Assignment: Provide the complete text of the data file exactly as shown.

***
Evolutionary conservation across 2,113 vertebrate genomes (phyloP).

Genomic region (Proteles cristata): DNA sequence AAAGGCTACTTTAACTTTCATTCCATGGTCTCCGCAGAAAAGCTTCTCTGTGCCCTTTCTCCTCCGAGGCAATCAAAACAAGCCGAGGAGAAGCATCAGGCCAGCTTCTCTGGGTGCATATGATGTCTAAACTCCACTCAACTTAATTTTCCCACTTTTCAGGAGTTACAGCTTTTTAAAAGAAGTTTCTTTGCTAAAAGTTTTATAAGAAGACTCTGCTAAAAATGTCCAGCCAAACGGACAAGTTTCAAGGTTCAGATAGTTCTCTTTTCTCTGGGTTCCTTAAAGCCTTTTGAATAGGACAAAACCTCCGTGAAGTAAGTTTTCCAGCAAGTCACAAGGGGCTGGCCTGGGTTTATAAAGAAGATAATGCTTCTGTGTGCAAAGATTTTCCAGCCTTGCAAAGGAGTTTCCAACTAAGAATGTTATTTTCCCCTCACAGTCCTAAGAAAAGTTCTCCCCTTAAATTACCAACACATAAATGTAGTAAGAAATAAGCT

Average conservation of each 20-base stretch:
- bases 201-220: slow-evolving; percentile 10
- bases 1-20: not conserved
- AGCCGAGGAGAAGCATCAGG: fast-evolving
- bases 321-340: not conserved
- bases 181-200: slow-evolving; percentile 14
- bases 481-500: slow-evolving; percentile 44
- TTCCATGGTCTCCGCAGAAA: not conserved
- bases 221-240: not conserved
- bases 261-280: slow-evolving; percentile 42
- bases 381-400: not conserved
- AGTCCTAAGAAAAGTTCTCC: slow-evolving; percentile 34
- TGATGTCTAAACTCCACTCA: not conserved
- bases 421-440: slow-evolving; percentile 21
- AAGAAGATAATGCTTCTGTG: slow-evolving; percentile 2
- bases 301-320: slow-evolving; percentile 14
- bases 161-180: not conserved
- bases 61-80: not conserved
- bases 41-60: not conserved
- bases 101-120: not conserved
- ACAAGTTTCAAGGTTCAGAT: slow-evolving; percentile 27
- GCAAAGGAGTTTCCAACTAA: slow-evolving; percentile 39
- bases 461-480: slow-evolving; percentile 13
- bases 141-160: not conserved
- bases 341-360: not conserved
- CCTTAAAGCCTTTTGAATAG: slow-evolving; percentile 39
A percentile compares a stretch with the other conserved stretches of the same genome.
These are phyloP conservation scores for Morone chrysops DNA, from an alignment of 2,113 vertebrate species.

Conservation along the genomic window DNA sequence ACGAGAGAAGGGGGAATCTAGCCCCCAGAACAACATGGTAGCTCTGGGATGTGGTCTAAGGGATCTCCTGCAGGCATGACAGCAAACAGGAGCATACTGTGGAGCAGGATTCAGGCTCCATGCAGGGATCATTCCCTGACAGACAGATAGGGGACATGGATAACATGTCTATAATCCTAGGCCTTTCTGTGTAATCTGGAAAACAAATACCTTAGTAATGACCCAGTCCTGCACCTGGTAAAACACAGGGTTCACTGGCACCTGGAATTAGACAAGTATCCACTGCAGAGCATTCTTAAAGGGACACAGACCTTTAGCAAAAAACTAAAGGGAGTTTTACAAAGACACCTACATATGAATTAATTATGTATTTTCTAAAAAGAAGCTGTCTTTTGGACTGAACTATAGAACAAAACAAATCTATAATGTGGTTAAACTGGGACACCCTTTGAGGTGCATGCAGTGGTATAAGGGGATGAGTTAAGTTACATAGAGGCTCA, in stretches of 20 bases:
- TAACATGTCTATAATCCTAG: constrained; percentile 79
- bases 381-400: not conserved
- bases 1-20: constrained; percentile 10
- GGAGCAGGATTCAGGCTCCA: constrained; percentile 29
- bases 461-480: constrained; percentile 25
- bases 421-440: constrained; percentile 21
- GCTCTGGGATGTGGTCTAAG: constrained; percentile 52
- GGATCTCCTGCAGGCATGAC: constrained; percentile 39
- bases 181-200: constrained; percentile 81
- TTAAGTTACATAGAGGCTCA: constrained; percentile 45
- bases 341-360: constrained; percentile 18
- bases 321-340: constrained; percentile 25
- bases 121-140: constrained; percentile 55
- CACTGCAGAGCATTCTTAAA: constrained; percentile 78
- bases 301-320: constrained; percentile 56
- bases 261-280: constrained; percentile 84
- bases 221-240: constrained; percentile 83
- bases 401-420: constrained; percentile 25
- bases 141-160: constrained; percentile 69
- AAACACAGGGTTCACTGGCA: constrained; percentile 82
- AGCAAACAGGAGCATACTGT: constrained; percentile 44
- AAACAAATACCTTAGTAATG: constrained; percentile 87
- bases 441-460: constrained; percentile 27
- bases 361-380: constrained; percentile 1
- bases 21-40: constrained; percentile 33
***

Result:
Evolutionary conservation across 2,113 vertebrate genomes (phyloP).

Genomic region (Proteles cristata): DNA sequence AAAGGCTACTTTAACTTTCATTCCATGGTCTCCGCAGAAAAGCTTCTCTGTGCCCTTTCTCCTCCGAGGCAATCAAAACAAGCCGAGGAGAAGCATCAGGCCAGCTTCTCTGGGTGCATATGATGTCTAAACTCCACTCAACTTAATTTTCCCACTTTTCAGGAGTTACAGCTTTTTAAAAGAAGTTTCTTTGCTAAAAGTTTTATAAGAAGACTCTGCTAAAAATGTCCAGCCAAACGGACAAGTTTCAAGGTTCAGATAGTTCTCTTTTCTCTGGGTTCCTTAAAGCCTTTTGAATAGGACAAAACCTCCGTGAAGTAAGTTTTCCAGCAAGTCACAAGGGGCTGGCCTGGGTTTATAAAGAAGATAATGCTTCTGTGTGCAAAGATTTTCCAGCCTTGCAAAGGAGTTTCCAACTAAGAATGTTATTTTCCCCTCACAGTCCTAAGAAAAGTTCTCCCCTTAAATTACCAACACATAAATGTAGTAAGAAATAAGCT

Average conservation of each 20-base stretch:
- bases 201-220: slow-evolving; percentile 10
- bases 1-20: not conserved
- AGCCGAGGAGAAGCATCAGG: fast-evolving
- bases 321-340: not conserved
- bases 181-200: slow-evolving; percentile 14
- bases 481-500: slow-evolving; percentile 44
- TTCCATGGTCTCCGCAGAAA: not conserved
- bases 221-240: not conserved
- bases 261-280: slow-evolving; percentile 42
- bases 381-400: not conserved
- AGTCCTAAGAAAAGTTCTCC: slow-evolving; percentile 34
- TGATGTCTAAACTCCACTCA: not conserved
- bases 421-440: slow-evolving; percentile 21
- AAGAAGATAATGCTTCTGTG: slow-evolving; percentile 2
- bases 301-320: slow-evolving; percentile 14
- bases 161-180: not conserved
- bases 61-80: not conserved
- bases 41-60: not conserved
- bases 101-120: not conserved
- ACAAGTTTCAAGGTTCAGAT: slow-evolving; percentile 27
- GCAAAGGAGTTTCCAACTAA: slow-evolving; percentile 39
- bases 461-480: slow-evolving; percentile 13
- bases 141-160: not conserved
- bases 341-360: not conserved
- CCTTAAAGCCTTTTGAATAG: slow-evolving; percentile 39
A percentile compares a stretch with the other conserved stretches of the same genome.
These are phyloP conservation scores for Morone chrysops DNA, from an alignment of 2,113 vertebrate species.

Conservation along the genomic window DNA sequence ACGAGAGAAGGGGGAATCTAGCCCCCAGAACAACATGGTAGCTCTGGGATGTGGTCTAAGGGATCTCCTGCAGGCATGACAGCAAACAGGAGCATACTGTGGAGCAGGATTCAGGCTCCATGCAGGGATCATTCCCTGACAGACAGATAGGGGACATGGATAACATGTCTATAATCCTAGGCCTTTCTGTGTAATCTGGAAAACAAATACCTTAGTAATGACCCAGTCCTGCACCTGGTAAAACACAGGGTTCACTGGCACCTGGAATTAGACAAGTATCCACTGCAGAGCATTCTTAAAGGGACACAGACCTTTAGCAAAAAACTAAAGGGAGTTTTACAAAGACACCTACATATGAATTAATTATGTATTTTCTAAAAAGAAGCTGTCTTTTGGACTGAACTATAGAACAAAACAAATCTATAATGTGGTTAAACTGGGACACCCTTTGAGGTGCATGCAGTGGTATAAGGGGATGAGTTAAGTTACATAGAGGCTCA, in stretches of 20 bases:
- TAACATGTCTATAATCCTAG: constrained; percentile 79
- bases 381-400: not conserved
- bases 1-20: constrained; percentile 10
- GGAGCAGGATTCAGGCTCCA: constrained; percentile 29
- bases 461-480: constrained; percentile 25
- bases 421-440: constrained; percentile 21
- GCTCTGGGATGTGGTCTAAG: constrained; percentile 52
- GGATCTCCTGCAGGCATGAC: constrained; percentile 39
- bases 181-200: constrained; percentile 81
- TTAAGTTACATAGAGGCTCA: constrained; percentile 45
- bases 341-360: constrained; percentile 18
- bases 321-340: constrained; percentile 25
- bases 121-140: constrained; percentile 55
- CACTGCAGAGCATTCTTAAA: constrained; percentile 78
- bases 301-320: constrained; percentile 56
- bases 261-280: constrained; percentile 84
- bases 221-240: constrained; percentile 83
- bases 401-420: constrained; percentile 25
- bases 141-160: constrained; percentile 69
- AAACACAGGGTTCACTGGCA: constrained; percentile 82
- AGCAAACAGGAGCATACTGT: constrained; percentile 44
- AAACAAATACCTTAGTAATG: constrained; percentile 87
- bases 441-460: constrained; percentile 27
- bases 361-380: constrained; percentile 1
- bases 21-40: constrained; percentile 33